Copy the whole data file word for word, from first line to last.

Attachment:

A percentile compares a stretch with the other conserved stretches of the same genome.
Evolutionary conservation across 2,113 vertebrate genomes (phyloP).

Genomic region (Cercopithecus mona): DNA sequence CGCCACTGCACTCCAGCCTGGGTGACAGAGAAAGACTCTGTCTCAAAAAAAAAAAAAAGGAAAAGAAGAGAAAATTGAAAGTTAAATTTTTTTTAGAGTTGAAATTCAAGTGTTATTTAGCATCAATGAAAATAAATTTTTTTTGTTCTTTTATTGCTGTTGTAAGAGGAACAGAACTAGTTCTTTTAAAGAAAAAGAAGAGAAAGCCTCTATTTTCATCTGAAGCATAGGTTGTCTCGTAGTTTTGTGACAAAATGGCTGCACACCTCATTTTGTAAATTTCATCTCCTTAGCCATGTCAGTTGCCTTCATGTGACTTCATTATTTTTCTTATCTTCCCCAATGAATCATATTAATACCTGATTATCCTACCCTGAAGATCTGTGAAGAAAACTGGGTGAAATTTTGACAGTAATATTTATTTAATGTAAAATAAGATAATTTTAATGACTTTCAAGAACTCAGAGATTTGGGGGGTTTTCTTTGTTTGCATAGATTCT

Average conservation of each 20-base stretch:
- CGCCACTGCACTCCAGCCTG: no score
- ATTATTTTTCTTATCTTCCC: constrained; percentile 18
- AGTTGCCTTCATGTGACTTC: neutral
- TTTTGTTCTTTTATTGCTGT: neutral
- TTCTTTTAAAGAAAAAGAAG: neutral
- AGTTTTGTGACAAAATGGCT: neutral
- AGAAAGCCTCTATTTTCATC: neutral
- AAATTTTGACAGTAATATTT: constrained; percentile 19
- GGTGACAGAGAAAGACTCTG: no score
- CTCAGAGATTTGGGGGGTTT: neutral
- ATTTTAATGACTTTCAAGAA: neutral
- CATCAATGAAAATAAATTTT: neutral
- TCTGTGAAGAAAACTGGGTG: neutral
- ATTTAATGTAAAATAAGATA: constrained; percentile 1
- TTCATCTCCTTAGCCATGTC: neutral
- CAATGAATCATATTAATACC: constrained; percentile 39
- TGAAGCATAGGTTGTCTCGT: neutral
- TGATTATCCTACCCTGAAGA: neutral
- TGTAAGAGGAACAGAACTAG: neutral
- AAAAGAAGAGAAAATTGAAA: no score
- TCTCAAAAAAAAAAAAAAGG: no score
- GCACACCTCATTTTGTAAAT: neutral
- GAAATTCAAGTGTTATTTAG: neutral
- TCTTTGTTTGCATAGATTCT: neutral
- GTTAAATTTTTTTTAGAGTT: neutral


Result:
A percentile compares a stretch with the other conserved stretches of the same genome.
Evolutionary conservation across 2,113 vertebrate genomes (phyloP).

Genomic region (Cercopithecus mona): DNA sequence CGCCACTGCACTCCAGCCTGGGTGACAGAGAAAGACTCTGTCTCAAAAAAAAAAAAAAGGAAAAGAAGAGAAAATTGAAAGTTAAATTTTTTTTAGAGTTGAAATTCAAGTGTTATTTAGCATCAATGAAAATAAATTTTTTTTGTTCTTTTATTGCTGTTGTAAGAGGAACAGAACTAGTTCTTTTAAAGAAAAAGAAGAGAAAGCCTCTATTTTCATCTGAAGCATAGGTTGTCTCGTAGTTTTGTGACAAAATGGCTGCACACCTCATTTTGTAAATTTCATCTCCTTAGCCATGTCAGTTGCCTTCATGTGACTTCATTATTTTTCTTATCTTCCCCAATGAATCATATTAATACCTGATTATCCTACCCTGAAGATCTGTGAAGAAAACTGGGTGAAATTTTGACAGTAATATTTATTTAATGTAAAATAAGATAATTTTAATGACTTTCAAGAACTCAGAGATTTGGGGGGTTTTCTTTGTTTGCATAGATTCT

Average conservation of each 20-base stretch:
- CGCCACTGCACTCCAGCCTG: no score
- ATTATTTTTCTTATCTTCCC: constrained; percentile 18
- AGTTGCCTTCATGTGACTTC: neutral
- TTTTGTTCTTTTATTGCTGT: neutral
- TTCTTTTAAAGAAAAAGAAG: neutral
- AGTTTTGTGACAAAATGGCT: neutral
- AGAAAGCCTCTATTTTCATC: neutral
- AAATTTTGACAGTAATATTT: constrained; percentile 19
- GGTGACAGAGAAAGACTCTG: no score
- CTCAGAGATTTGGGGGGTTT: neutral
- ATTTTAATGACTTTCAAGAA: neutral
- CATCAATGAAAATAAATTTT: neutral
- TCTGTGAAGAAAACTGGGTG: neutral
- ATTTAATGTAAAATAAGATA: constrained; percentile 1
- TTCATCTCCTTAGCCATGTC: neutral
- CAATGAATCATATTAATACC: constrained; percentile 39
- TGAAGCATAGGTTGTCTCGT: neutral
- TGATTATCCTACCCTGAAGA: neutral
- TGTAAGAGGAACAGAACTAG: neutral
- AAAAGAAGAGAAAATTGAAA: no score
- TCTCAAAAAAAAAAAAAAGG: no score
- GCACACCTCATTTTGTAAAT: neutral
- GAAATTCAAGTGTTATTTAG: neutral
- TCTTTGTTTGCATAGATTCT: neutral
- GTTAAATTTTTTTTAGAGTT: neutral